Early Learning

Seattle Office for Education

As schools and family service providers across the state struggle with budget cuts, taxpayers are being asked to help out more. In Seattle, the city council is gearing up to put the Families and Education Levy back on the ballot. Voters have renewed it every time it’s come up since former Mayor Norm Rice created it in 1990, but some people might not realize how much it’s changed. 

AP Photo

Girls start to think math is a boys’ subject when they’re just 7 or 8 years old. That’s what University of Washington psychologists found when they studied children’s stereotypes. They say those beliefs could play a major role in the choices kids make as they get older.

Nearly a third of children in Washington don’t appear to be ready for kindergarten.  And more than half aren’t likely to have necessary language skills.  The findings come from the state’s first attempt to assess some of its youngest students.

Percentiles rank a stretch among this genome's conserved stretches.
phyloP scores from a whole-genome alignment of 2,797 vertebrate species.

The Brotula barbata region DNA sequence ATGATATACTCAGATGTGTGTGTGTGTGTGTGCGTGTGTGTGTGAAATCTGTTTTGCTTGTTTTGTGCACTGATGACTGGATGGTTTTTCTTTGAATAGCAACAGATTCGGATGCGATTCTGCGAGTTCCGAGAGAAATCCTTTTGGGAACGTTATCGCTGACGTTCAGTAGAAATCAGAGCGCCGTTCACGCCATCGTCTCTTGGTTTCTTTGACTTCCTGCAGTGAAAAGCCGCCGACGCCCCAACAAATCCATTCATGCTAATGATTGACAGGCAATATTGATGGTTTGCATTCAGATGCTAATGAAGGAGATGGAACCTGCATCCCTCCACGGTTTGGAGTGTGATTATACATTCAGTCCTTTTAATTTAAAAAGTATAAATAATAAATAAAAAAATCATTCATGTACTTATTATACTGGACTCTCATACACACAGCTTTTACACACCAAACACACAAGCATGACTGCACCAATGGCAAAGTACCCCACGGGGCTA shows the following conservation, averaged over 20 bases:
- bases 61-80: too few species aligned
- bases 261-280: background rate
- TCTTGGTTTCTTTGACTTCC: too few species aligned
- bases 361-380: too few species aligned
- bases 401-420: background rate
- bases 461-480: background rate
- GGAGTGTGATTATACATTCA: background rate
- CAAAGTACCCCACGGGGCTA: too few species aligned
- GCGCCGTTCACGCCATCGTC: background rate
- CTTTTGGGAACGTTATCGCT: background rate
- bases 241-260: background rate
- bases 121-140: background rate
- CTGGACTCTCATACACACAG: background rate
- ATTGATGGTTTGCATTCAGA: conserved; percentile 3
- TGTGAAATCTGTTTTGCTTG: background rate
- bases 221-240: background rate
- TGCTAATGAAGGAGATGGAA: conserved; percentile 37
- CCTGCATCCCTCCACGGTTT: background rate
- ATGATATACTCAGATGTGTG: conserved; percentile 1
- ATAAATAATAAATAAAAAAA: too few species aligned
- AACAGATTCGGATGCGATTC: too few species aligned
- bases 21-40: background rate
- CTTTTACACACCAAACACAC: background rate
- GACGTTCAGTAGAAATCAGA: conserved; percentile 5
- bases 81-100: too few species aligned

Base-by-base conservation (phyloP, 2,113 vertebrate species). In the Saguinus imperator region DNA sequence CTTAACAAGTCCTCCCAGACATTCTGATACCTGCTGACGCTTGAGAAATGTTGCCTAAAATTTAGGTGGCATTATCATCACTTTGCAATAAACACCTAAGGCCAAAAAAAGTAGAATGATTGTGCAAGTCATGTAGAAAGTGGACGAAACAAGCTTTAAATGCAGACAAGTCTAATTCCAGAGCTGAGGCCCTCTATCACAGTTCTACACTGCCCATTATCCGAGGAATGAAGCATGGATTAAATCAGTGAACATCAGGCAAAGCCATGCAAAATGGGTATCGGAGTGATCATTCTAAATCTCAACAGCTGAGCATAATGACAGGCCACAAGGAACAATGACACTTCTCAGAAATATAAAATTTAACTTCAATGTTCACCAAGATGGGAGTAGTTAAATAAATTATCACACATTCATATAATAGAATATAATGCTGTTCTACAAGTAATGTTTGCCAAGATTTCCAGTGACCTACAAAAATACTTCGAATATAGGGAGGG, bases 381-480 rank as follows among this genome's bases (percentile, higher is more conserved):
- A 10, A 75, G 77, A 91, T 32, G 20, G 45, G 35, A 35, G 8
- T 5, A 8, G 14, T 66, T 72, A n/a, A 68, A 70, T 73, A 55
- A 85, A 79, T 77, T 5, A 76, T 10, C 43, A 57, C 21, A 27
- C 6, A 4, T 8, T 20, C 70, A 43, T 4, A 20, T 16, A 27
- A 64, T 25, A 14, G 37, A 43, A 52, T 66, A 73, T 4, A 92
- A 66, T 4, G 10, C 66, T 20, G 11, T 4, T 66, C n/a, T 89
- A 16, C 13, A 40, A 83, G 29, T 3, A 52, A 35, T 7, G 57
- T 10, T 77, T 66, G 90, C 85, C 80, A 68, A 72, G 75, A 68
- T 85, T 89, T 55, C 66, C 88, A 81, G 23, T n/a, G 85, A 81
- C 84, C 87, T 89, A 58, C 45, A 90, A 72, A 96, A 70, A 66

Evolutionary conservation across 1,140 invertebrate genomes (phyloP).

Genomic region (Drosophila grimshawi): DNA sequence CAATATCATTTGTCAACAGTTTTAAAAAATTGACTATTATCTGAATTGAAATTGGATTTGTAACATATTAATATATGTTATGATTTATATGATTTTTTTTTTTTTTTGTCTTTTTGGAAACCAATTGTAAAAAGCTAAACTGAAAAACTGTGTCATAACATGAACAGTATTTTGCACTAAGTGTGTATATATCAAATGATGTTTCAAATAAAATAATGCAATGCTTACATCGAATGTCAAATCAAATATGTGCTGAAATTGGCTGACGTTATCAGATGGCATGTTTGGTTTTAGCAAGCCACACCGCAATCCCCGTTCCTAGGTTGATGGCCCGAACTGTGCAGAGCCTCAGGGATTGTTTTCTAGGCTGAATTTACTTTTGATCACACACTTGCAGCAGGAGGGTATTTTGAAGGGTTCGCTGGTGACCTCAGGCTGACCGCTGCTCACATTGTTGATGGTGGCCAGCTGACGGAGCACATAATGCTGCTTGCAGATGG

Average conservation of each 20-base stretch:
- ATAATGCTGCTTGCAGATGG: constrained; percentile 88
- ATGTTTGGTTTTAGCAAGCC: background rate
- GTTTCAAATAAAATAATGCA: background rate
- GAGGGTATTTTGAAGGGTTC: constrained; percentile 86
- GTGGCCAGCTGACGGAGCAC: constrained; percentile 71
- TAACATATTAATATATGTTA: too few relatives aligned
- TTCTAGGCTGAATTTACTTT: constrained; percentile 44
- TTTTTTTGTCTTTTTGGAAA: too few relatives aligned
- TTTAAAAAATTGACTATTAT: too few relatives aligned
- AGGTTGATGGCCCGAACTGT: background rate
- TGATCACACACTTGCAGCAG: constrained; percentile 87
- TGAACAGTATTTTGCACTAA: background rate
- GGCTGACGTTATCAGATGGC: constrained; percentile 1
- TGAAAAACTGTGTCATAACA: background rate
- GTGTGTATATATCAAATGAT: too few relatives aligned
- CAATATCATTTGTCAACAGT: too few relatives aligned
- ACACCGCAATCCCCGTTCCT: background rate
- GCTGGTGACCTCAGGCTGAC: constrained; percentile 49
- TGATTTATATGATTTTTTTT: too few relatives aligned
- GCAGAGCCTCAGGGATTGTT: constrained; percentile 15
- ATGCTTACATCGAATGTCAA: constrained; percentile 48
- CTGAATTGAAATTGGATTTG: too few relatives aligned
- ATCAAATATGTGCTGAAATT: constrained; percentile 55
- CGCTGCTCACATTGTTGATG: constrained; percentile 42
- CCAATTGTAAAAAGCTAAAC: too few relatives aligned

The assessment, called WaKIDS, includes evaluations of four domains:

Kids read at a preschool program in Seattle
Seattle Office for Education

A new project just launched at the University of Washington could give Head Start teachers a boost.  The effort aims to redesign how instructors for the federal early learning program are trained.

Gary Davis/KPLU

A major effort launches today to help low-income students in South King County and South Seattle.  It’s a new approach to a decades-old problem – how to help disadvantaged kids succeed in school and beyond. 

Kids participate in a preschool program funded by the Families & Education Levy
Seattle Office for Education

It’s been less than a month since the last election, and already Seattle officials are unveiling a measure for next fall’s ballot.  This week, the public will get its first glimpse at the next Families and Education Levy.